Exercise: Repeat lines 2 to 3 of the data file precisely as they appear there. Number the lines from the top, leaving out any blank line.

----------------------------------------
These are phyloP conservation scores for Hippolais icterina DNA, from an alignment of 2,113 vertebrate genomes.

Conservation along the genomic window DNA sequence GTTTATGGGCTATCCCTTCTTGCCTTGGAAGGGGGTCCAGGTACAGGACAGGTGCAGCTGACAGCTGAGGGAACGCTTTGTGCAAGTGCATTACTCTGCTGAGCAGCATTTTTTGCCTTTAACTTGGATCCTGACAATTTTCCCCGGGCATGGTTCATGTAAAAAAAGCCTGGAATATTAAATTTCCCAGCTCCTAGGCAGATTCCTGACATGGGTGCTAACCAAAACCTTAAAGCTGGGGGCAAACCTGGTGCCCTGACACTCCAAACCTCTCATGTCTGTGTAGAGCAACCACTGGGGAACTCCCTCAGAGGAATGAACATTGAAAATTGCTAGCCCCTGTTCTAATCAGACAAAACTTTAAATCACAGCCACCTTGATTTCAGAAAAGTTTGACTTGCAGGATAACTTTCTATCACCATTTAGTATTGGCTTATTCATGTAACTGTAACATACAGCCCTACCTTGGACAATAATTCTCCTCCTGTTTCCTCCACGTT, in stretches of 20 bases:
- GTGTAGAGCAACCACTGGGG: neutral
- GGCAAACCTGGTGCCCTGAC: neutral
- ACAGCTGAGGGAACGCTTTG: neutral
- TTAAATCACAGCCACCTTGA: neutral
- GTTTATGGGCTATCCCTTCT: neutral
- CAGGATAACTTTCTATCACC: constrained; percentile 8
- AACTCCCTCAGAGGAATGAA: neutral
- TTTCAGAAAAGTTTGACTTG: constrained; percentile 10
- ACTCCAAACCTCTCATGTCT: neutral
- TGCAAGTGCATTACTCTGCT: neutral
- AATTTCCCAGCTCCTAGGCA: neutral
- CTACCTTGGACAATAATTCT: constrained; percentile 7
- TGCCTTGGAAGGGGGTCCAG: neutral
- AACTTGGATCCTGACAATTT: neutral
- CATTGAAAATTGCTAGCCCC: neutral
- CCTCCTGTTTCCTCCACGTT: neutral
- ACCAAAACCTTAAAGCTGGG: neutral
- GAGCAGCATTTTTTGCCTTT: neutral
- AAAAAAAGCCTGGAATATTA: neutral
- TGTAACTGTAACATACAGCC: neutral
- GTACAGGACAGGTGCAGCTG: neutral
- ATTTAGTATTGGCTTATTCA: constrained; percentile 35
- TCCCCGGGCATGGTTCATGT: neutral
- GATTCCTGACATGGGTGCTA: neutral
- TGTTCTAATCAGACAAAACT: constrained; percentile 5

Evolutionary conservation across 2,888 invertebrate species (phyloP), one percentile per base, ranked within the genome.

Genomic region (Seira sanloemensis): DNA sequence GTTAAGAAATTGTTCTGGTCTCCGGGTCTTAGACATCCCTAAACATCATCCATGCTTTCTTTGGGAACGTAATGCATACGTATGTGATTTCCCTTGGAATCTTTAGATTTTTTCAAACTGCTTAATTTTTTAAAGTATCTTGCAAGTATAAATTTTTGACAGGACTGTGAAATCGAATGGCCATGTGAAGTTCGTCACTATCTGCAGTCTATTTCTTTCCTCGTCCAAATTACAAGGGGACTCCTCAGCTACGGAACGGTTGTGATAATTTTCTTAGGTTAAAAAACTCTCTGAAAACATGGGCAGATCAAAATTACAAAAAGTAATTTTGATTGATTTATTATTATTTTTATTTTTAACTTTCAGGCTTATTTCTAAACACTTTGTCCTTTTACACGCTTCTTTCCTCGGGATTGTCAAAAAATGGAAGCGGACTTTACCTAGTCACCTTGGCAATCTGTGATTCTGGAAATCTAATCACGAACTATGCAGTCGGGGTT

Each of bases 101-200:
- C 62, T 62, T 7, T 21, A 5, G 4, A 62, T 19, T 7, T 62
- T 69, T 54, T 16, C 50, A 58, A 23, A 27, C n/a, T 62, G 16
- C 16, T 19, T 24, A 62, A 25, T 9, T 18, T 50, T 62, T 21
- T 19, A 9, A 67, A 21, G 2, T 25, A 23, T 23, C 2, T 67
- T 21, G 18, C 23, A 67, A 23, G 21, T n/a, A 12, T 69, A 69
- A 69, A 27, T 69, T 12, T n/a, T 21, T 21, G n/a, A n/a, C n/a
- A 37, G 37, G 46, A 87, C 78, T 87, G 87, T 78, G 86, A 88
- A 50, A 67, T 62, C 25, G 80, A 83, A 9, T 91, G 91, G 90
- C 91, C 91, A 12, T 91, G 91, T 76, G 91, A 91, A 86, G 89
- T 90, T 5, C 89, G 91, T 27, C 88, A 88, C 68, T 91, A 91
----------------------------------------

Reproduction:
Conservation along the genomic window DNA sequence GTTTATGGGCTATCCCTTCTTGCCTTGGAAGGGGGTCCAGGTACAGGACAGGTGCAGCTGACAGCTGAGGGAACGCTTTGTGCAAGTGCATTACTCTGCTGAGCAGCATTTTTTGCCTTTAACTTGGATCCTGACAATTTTCCCCGGGCATGGTTCATGTAAAAAAAGCCTGGAATATTAAATTTCCCAGCTCCTAGGCAGATTCCTGACATGGGTGCTAACCAAAACCTTAAAGCTGGGGGCAAACCTGGTGCCCTGACACTCCAAACCTCTCATGTCTGTGTAGAGCAACCACTGGGGAACTCCCTCAGAGGAATGAACATTGAAAATTGCTAGCCCCTGTTCTAATCAGACAAAACTTTAAATCACAGCCACCTTGATTTCAGAAAAGTTTGACTTGCAGGATAACTTTCTATCACCATTTAGTATTGGCTTATTCATGTAACTGTAACATACAGCCCTACCTTGGACAATAATTCTCCTCCTGTTTCCTCCACGTT, in stretches of 20 bases:
- GTGTAGAGCAACCACTGGGG: neutral